However, on March 23, US officials confirmed that a representative from the US embassy had been granted access to meet Griner. Speaking at a press conference, spokesman Ned Price said Griner is “doing as well as can be expected in these very difficult circumstances.”

On April 11, WNBA Commissioner Cathy Englebert said the league was working with Griner’s legal team, her agent and the U.S. government to get Griner home as quickly as possible.

“This is an unimaginable situation BG is in. She continues to have our full support,” said Englebert, referring to Griner by her initials. “We know she’s safe, but we want to get her home, so it’s a very complex situation.”

About three weeks later, on May 3, the WNBA released a statement that Griner’s initials and jersey number would be listed on every court this season and that the league granted both the roster and salary cap to Phoenix Mercury for a temporary to hire a replacement player to take Griner’s spot.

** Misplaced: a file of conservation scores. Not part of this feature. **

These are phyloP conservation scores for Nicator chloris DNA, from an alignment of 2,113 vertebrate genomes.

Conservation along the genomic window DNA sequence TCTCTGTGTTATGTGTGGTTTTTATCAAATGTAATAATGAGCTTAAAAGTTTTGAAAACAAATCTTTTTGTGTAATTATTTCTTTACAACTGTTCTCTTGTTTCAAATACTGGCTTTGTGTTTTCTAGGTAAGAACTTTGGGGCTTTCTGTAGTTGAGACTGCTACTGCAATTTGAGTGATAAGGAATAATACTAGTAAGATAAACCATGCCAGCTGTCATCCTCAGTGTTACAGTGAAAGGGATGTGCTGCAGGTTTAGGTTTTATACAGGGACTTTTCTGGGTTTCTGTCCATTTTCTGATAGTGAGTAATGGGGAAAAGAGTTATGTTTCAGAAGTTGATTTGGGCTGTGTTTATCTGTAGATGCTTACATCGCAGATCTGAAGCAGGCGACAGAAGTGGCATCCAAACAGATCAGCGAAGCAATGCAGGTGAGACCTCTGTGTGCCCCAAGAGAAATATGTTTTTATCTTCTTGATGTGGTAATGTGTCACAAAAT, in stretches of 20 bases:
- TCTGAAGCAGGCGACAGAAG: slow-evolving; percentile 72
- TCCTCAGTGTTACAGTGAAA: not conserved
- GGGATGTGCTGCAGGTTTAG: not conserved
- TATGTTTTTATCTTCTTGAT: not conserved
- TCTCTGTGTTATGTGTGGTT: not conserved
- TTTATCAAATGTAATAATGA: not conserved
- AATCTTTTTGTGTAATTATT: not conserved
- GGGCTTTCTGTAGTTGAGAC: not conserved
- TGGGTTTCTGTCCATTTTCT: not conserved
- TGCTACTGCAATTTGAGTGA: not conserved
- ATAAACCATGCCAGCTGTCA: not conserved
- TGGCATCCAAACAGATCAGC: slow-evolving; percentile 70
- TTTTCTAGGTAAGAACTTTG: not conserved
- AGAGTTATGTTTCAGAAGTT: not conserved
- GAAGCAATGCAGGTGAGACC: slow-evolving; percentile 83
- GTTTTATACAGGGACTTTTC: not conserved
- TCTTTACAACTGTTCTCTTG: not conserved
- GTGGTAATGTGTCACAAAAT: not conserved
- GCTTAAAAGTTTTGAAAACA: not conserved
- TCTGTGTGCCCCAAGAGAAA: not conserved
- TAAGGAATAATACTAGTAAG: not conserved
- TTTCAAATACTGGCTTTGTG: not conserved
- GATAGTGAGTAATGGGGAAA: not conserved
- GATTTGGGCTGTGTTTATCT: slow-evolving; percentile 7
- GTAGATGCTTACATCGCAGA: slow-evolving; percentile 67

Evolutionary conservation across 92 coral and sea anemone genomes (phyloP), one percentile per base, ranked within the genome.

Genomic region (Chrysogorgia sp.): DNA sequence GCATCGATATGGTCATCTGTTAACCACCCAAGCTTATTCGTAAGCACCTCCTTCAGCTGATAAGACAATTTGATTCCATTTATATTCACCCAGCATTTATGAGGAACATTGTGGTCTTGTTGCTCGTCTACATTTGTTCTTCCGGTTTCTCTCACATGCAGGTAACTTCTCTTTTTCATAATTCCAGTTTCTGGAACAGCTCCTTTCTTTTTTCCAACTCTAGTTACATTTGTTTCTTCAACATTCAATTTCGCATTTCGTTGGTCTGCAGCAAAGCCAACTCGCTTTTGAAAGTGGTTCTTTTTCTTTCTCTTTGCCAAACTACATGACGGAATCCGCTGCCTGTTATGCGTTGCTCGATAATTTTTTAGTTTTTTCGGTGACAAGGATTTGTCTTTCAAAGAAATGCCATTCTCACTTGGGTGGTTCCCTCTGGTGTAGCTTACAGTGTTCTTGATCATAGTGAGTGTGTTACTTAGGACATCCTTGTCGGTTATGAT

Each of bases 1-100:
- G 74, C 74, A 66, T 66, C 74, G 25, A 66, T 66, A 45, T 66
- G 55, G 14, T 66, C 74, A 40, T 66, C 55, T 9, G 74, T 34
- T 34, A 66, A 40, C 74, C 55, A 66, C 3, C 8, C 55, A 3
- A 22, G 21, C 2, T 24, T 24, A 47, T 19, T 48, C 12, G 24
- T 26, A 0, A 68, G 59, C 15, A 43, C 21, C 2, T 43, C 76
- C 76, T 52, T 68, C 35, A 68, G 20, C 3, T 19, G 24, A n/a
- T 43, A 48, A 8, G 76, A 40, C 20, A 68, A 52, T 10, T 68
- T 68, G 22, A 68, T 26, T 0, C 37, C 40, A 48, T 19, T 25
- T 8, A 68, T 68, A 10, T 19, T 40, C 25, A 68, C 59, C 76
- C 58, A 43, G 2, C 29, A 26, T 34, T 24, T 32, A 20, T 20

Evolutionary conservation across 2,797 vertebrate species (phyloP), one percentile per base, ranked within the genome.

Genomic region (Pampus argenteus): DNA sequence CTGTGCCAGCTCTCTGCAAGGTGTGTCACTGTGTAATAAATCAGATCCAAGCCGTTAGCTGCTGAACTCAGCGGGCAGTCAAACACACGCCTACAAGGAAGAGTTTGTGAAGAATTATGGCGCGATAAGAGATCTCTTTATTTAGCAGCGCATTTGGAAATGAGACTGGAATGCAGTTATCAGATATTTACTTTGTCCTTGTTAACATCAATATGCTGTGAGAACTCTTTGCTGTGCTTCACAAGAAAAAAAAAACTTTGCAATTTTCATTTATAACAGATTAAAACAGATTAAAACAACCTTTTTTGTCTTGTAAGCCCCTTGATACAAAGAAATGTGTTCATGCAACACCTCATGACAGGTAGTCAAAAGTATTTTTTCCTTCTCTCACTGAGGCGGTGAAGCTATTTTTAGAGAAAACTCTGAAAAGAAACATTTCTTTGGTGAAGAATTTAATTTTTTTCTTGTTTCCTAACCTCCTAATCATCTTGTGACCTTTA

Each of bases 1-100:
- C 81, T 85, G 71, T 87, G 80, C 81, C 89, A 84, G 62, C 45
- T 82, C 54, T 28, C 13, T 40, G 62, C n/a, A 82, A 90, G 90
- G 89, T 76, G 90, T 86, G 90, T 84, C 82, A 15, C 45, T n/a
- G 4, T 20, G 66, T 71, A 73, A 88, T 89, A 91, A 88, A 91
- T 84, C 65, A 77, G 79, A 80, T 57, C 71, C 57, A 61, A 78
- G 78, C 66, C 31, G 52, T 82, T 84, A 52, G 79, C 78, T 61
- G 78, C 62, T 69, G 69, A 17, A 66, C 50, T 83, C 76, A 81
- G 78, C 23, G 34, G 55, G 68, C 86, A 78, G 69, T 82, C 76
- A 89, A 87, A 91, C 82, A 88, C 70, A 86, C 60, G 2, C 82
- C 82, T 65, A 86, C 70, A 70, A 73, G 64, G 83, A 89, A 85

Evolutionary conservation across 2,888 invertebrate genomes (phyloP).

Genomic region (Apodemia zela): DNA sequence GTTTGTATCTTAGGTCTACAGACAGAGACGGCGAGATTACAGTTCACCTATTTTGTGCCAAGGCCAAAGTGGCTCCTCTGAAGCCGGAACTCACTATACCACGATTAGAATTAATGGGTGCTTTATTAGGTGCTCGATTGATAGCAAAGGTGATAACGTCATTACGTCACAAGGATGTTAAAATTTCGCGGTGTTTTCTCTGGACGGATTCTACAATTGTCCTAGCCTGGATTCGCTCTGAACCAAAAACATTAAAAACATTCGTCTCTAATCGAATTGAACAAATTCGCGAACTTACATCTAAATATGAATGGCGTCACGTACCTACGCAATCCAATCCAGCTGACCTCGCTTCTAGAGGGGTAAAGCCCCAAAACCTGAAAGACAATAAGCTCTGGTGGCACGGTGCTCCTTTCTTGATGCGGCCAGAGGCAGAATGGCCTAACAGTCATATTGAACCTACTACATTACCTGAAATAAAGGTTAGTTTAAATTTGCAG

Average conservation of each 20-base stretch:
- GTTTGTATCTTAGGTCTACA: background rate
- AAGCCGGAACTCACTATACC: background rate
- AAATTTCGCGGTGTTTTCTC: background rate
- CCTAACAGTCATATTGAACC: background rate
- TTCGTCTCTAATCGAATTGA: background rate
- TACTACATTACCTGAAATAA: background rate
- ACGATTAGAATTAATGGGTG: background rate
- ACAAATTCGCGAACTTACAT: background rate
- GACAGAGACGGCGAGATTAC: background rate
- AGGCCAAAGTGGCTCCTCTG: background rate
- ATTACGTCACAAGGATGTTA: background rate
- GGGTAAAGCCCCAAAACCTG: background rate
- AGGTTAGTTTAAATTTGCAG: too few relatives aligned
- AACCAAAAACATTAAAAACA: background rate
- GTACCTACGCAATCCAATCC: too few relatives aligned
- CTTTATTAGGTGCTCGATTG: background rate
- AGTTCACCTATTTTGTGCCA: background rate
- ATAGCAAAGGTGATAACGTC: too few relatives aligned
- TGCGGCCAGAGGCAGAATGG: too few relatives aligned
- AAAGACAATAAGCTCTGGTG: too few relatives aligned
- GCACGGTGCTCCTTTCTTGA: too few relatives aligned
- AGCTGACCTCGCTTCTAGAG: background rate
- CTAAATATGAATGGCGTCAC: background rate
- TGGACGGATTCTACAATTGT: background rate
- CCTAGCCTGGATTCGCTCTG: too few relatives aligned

On the same day, the State Department said in a statement that Griner had been “unjustly detained” by the Russian government, adding that “the well-being and security of American citizens abroad are among the highest priorities of the American government. ” The agency said a new team within the agency would be overseeing her case. On May 13, Griner was denied a request for house arrest and her detention was extended for an additional 30 days. The US embassy said their requests for Griner were repeatedly rejected throughout the month.

On June 14, Griner’s pre-trial detention was again extended to July 2. Subsequently, during Griner’s preliminary hearing closed on June 27, the court set a trial start date for July 1, and extended her detention until December 20 to accommodate the length of the trial. the lawsuit.

Public outcry over Griner’s arrest

Advocates, Griner’s teammates and basketball fans have written petitions, staged protests and pleaded with lawmakers to negotiate with Russian officials for Griner’s safe return home in recent months. Protests erupted in Phoenix, where Griner’s WNBA team is based. Members of the WNBA team met with the State Department in early June to discuss what can be done about Griner’s case.